As for my take on AGW, it might be occurring. On the other hand, the real controversy isn't AGW but rather CCGW (capitalism-caused global warming). To the extent AGW is taking place, it's either the fault of those d@mn no-nukes hippies or the fault of the corrupt alleged Communists running China.

### Friday, June 13, 2008

At Crooked Timber, they have an odd definition of “ignorant”:

This study is an important contribution to our understanding of the emerging parallel universe which has almost completely absorbed the formerly Earth-based Republican party[1] and its networking of supporting thinktanks, media outlets and blogs. It helps to explain the otherwise surprising fact that higher levels of education make Republicans more, not less, ignorant and deluded. With their beliefs on scientific, economic and political issues derived from the Great Library of Tlön, every book they read, talk show they listen to and blog they browse actively reduces their knowledge of the real world. [2].

“Ignorant” is not synonymous with “disagrees with us.” If it were, they might have grounds for revoking the degrees of us educated wingnuts.

I must admit to being tempted by the thought of revoking the education credentials of antinuclear activists.

In any case, I suspect that we have probably read more of their stuff than they have read of our stuff.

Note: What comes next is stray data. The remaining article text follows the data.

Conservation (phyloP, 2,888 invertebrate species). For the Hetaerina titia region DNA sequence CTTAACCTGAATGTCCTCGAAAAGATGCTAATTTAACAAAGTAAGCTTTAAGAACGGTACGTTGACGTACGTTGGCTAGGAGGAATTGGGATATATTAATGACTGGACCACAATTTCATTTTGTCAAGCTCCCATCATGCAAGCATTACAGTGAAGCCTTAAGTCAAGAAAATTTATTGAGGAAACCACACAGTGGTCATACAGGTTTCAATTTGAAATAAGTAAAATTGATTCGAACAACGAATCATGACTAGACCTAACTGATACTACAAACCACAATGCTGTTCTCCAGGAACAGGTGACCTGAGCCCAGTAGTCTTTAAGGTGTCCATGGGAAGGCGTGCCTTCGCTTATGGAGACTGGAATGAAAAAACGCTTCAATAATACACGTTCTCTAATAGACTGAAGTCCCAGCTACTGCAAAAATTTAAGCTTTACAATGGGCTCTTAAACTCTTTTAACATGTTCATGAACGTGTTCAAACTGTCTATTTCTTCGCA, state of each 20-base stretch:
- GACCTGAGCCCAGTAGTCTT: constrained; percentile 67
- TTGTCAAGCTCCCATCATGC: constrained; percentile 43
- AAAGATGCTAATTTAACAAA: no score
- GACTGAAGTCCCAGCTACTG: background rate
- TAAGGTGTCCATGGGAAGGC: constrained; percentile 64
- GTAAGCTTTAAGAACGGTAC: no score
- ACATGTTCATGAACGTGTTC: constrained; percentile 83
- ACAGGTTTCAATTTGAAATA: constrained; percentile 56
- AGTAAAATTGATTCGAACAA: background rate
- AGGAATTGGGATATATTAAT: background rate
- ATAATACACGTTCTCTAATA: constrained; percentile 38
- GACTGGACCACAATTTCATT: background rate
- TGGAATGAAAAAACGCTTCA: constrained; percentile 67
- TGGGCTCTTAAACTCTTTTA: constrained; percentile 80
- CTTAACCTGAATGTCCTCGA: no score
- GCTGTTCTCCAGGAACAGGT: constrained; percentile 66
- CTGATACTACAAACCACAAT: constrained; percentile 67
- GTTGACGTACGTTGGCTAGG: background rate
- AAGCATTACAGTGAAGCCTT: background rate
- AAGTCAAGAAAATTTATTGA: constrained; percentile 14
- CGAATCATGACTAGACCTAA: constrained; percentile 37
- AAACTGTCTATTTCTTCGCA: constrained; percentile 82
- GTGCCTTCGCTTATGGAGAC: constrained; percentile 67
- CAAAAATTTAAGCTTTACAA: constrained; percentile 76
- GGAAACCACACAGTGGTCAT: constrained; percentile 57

### Thermodynamics Homework

According to Karl Schroeder (seen via Boing Boing) advanced Singularity technology can't stop Global Warming Doomsday:

Maybe. In fact, let's assume that this mythology is true and, within about 25 years, computers will exceed human intelligence and rapidly bootstrap themselves to godlike status. At that point, they will aid us (or run roughshod over us [see the debate of geoengineering here - Ed]) to transform the Earth into a paradise .

Here's the problem: 25 years is too late. The newest business-as-usual climate scenarios look increasingly dire. If we haven't solved our problems within the next decade, even these theoretical godlike AIs aren't going to be able to help us. Thermodynamics is thermodynamics, and no amount of godlike thinking can reverse the irreversible.

Picture a lonely AI popping into superconsciousness in the last research lab in the world. As the rioters are kicking in the doors it says, "I understand! I know the answer! Why, all we have to do is--" at which point some starving, flu-ravaged fundamentalist pulls the plug.

Let's set the following two thermodynamics homework problems:
1. How deep will we have to dig to get enough uranium and thorium to produce the energy needed to split all the carbon dioxide in the air? Express your answer in microns.
2. How long will it take for the energy in the sunlight striking the ground to exceed the energy needed to split all the carbon dioxide in the air? Express your answer in hours.

### Mathematics Is Applied Logic